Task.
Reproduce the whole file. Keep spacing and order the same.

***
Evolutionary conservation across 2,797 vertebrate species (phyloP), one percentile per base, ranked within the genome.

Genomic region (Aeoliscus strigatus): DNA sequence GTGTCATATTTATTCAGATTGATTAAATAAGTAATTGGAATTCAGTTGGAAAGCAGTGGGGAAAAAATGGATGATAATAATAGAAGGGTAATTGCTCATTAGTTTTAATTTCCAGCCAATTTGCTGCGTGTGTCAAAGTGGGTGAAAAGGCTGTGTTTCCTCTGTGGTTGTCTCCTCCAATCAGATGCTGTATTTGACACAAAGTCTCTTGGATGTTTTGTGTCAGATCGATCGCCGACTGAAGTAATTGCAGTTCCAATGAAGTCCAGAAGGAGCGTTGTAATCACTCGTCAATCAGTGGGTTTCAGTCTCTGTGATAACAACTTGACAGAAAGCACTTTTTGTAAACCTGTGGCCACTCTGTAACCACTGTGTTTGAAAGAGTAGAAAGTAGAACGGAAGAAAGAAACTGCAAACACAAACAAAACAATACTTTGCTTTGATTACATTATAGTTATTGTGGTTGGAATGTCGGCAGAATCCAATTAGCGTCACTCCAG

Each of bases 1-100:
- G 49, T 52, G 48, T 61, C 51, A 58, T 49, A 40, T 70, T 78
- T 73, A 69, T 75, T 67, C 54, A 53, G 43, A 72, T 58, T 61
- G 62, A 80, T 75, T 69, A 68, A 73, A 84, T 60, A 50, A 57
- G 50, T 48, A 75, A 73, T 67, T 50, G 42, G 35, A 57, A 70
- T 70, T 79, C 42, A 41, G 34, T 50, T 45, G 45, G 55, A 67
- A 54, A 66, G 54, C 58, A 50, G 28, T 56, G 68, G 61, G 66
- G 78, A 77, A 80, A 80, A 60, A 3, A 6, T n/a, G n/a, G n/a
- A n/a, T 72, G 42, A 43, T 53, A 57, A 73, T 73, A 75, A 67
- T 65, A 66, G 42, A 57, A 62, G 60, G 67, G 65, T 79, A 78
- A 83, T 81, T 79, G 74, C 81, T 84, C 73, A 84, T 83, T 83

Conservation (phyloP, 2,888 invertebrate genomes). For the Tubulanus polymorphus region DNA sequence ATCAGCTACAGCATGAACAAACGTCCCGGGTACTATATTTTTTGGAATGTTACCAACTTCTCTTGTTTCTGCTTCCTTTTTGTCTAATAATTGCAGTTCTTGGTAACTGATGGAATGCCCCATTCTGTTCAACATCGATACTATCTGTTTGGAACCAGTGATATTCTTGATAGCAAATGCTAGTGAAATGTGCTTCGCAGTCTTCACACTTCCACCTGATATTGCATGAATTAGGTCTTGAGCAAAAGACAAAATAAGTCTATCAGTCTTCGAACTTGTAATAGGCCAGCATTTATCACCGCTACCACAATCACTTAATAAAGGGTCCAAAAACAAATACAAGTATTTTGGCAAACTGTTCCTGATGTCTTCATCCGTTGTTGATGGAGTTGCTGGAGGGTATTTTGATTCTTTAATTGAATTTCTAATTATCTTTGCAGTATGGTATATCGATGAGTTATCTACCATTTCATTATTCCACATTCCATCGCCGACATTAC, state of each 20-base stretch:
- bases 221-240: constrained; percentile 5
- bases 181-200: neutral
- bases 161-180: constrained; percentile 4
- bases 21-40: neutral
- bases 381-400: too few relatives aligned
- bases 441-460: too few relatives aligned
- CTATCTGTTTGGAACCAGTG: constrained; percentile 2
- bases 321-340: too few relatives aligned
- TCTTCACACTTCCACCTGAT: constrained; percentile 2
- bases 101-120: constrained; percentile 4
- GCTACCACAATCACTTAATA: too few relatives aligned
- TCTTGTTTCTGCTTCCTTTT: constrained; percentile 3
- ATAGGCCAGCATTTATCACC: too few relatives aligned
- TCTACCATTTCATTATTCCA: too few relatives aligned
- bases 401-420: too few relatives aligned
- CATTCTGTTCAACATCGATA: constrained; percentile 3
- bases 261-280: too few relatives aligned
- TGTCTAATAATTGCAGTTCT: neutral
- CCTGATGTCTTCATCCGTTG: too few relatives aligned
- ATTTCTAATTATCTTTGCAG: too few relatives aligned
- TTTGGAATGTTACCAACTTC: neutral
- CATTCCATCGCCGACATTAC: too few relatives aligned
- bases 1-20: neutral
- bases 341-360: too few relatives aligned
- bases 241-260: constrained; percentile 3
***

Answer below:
Evolutionary conservation across 2,797 vertebrate species (phyloP), one percentile per base, ranked within the genome.

Genomic region (Aeoliscus strigatus): DNA sequence GTGTCATATTTATTCAGATTGATTAAATAAGTAATTGGAATTCAGTTGGAAAGCAGTGGGGAAAAAATGGATGATAATAATAGAAGGGTAATTGCTCATTAGTTTTAATTTCCAGCCAATTTGCTGCGTGTGTCAAAGTGGGTGAAAAGGCTGTGTTTCCTCTGTGGTTGTCTCCTCCAATCAGATGCTGTATTTGACACAAAGTCTCTTGGATGTTTTGTGTCAGATCGATCGCCGACTGAAGTAATTGCAGTTCCAATGAAGTCCAGAAGGAGCGTTGTAATCACTCGTCAATCAGTGGGTTTCAGTCTCTGTGATAACAACTTGACAGAAAGCACTTTTTGTAAACCTGTGGCCACTCTGTAACCACTGTGTTTGAAAGAGTAGAAAGTAGAACGGAAGAAAGAAACTGCAAACACAAACAAAACAATACTTTGCTTTGATTACATTATAGTTATTGTGGTTGGAATGTCGGCAGAATCCAATTAGCGTCACTCCAG

Each of bases 1-100:
- G 49, T 52, G 48, T 61, C 51, A 58, T 49, A 40, T 70, T 78
- T 73, A 69, T 75, T 67, C 54, A 53, G 43, A 72, T 58, T 61
- G 62, A 80, T 75, T 69, A 68, A 73, A 84, T 60, A 50, A 57
- G 50, T 48, A 75, A 73, T 67, T 50, G 42, G 35, A 57, A 70
- T 70, T 79, C 42, A 41, G 34, T 50, T 45, G 45, G 55, A 67
- A 54, A 66, G 54, C 58, A 50, G 28, T 56, G 68, G 61, G 66
- G 78, A 77, A 80, A 80, A 60, A 3, A 6, T n/a, G n/a, G n/a
- A n/a, T 72, G 42, A 43, T 53, A 57, A 73, T 73, A 75, A 67
- T 65, A 66, G 42, A 57, A 62, G 60, G 67, G 65, T 79, A 78
- A 83, T 81, T 79, G 74, C 81, T 84, C 73, A 84, T 83, T 83

Conservation (phyloP, 2,888 invertebrate genomes). For the Tubulanus polymorphus region DNA sequence ATCAGCTACAGCATGAACAAACGTCCCGGGTACTATATTTTTTGGAATGTTACCAACTTCTCTTGTTTCTGCTTCCTTTTTGTCTAATAATTGCAGTTCTTGGTAACTGATGGAATGCCCCATTCTGTTCAACATCGATACTATCTGTTTGGAACCAGTGATATTCTTGATAGCAAATGCTAGTGAAATGTGCTTCGCAGTCTTCACACTTCCACCTGATATTGCATGAATTAGGTCTTGAGCAAAAGACAAAATAAGTCTATCAGTCTTCGAACTTGTAATAGGCCAGCATTTATCACCGCTACCACAATCACTTAATAAAGGGTCCAAAAACAAATACAAGTATTTTGGCAAACTGTTCCTGATGTCTTCATCCGTTGTTGATGGAGTTGCTGGAGGGTATTTTGATTCTTTAATTGAATTTCTAATTATCTTTGCAGTATGGTATATCGATGAGTTATCTACCATTTCATTATTCCACATTCCATCGCCGACATTAC, state of each 20-base stretch:
- bases 221-240: constrained; percentile 5
- bases 181-200: neutral
- bases 161-180: constrained; percentile 4
- bases 21-40: neutral
- bases 381-400: too few relatives aligned
- bases 441-460: too few relatives aligned
- CTATCTGTTTGGAACCAGTG: constrained; percentile 2
- bases 321-340: too few relatives aligned
- TCTTCACACTTCCACCTGAT: constrained; percentile 2
- bases 101-120: constrained; percentile 4
- GCTACCACAATCACTTAATA: too few relatives aligned
- TCTTGTTTCTGCTTCCTTTT: constrained; percentile 3
- ATAGGCCAGCATTTATCACC: too few relatives aligned
- TCTACCATTTCATTATTCCA: too few relatives aligned
- bases 401-420: too few relatives aligned
- CATTCTGTTCAACATCGATA: constrained; percentile 3
- bases 261-280: too few relatives aligned
- TGTCTAATAATTGCAGTTCT: neutral
- CCTGATGTCTTCATCCGTTG: too few relatives aligned
- ATTTCTAATTATCTTTGCAG: too few relatives aligned
- TTTGGAATGTTACCAACTTC: neutral
- CATTCCATCGCCGACATTAC: too few relatives aligned
- bases 1-20: neutral
- bases 341-360: too few relatives aligned
- bases 241-260: constrained; percentile 3